Getting Started with Pour Over Coffee: The Pros & Cons of the Hario V60, Kalita Wave, and Chemex

Ready to upgrade your morning coffee? We’ll help you determine which of the 3 most common pour over brewers to start with.

Getting Started with Pour Over Coffee - The Pros & Cons of the Hario V60, Kalita Wave, and Chemex Drippers: What's the Difference

With a renaissance taking over coffee shops and kitchen counters, there is no reason for you to still be making coffee you're not enjoying with your plug-in brewer. Sure, it’s easy, but chances are the coffee that your old machine produces isn’t the best tasting.

In fact, your drip brewer is ruining your cup. Why?

Ditch Your Drip Brewer

Your drip brewer doesn’t know your beans as well as you do.

The history of the drip brewer goes back to the 1950’s. Alongside the invention and popularity of other electronic household appliances the plug-in brewer became a popular item that cut the wait time for percolator coffee. The percolator produced over-brewed bitter coffee. The jump from percolator coffee to the electronic drip brewer became a giant leap for mankind. It improved both convenience and taste, but it didn’t highlight specific flavors that discerning drinkers crave in their cup.

Real talk: If you brew Folgers coffee and you love it the way it is, keep your drip brewer. If you find yourself consistently let down by the joe coming out of your kitchen, consider upgrading to a pour over.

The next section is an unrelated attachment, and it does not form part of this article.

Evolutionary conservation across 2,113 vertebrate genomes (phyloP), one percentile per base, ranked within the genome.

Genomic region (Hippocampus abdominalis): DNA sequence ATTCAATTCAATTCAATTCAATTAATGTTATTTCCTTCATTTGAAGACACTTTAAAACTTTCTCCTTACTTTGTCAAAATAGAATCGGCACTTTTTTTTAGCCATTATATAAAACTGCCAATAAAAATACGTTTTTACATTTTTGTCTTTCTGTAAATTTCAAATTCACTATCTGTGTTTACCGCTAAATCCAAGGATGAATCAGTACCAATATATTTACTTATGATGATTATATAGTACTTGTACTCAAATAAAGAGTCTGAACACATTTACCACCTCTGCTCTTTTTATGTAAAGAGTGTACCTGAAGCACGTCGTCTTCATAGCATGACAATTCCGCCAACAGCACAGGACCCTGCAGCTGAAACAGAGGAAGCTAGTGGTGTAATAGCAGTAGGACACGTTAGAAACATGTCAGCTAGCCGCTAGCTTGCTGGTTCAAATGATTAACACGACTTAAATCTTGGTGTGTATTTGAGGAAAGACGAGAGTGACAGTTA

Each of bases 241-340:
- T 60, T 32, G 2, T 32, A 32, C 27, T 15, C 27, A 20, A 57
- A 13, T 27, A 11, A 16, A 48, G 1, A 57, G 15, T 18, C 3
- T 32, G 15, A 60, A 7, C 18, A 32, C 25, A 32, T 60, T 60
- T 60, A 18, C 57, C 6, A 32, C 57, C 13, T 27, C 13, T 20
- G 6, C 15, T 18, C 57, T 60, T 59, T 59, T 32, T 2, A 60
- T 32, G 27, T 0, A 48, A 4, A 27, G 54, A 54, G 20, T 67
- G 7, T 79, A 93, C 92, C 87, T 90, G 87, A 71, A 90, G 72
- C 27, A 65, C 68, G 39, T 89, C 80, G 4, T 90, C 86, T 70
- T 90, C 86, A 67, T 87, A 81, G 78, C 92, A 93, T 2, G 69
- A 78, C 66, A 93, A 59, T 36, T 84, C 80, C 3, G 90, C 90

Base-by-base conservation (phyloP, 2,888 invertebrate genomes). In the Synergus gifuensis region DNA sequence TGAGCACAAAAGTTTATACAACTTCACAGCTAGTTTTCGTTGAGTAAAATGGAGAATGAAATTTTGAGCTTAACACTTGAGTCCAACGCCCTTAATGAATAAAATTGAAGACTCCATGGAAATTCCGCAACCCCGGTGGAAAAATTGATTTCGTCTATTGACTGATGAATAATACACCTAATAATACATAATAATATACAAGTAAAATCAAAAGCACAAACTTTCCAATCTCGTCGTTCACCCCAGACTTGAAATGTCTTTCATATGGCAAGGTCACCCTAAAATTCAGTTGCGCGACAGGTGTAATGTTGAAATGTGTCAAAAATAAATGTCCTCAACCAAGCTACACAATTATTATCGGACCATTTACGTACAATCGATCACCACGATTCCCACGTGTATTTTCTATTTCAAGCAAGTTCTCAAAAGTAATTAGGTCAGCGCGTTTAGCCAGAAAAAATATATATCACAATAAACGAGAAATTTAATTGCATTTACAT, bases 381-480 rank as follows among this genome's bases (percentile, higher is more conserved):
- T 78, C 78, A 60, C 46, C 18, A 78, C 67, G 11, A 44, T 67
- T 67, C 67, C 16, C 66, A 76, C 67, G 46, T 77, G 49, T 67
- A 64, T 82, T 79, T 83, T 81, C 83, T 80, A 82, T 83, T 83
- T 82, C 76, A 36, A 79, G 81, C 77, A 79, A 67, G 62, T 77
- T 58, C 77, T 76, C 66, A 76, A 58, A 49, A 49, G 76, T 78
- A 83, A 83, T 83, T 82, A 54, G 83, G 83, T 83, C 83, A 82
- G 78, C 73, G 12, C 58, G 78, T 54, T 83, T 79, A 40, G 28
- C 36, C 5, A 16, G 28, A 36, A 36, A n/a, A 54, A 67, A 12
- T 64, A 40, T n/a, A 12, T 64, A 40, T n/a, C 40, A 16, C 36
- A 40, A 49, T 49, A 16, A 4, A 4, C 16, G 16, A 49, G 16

The drip brewer doesn’t know the beans you are brewing. It’s programmed to operate the same way each time, by pouring scalding hot water (one of the basic variables) over a bed of coffee that doesn’t brew evenly.

Take Control Over Your Coffee: Get a Pour Over.

One of the most popular and trendier ways of making coffee right now is the pour over. It’s a brewing method available in most coffee shops where the barista manually pours the water from a kettle over the coffee and drips through the filter and down to a cup. They probably charge you $4 for it too!

So why pay more for a slower cup of coffee versus getting a cheaper drip coffee?

First, it tastes better. Fine coffee has a lot of nuance to its flavor. That's why you've probably noticed Starbucks tastes different from the fancy shop on the corner and that tastes different from the fancy cafe on the opposite corner. It's not just the roasting process – there are a lot of variables that effect how a specific bean will brew like grind size, water temperature, and brew time. A pour over is about as manual as you can get when it comes to controlling all of these important factors. Using a regular old countertop automated coffee machine is the microwaved pulled pork to a pork roast you cooked slowly and intentionally in your smoker.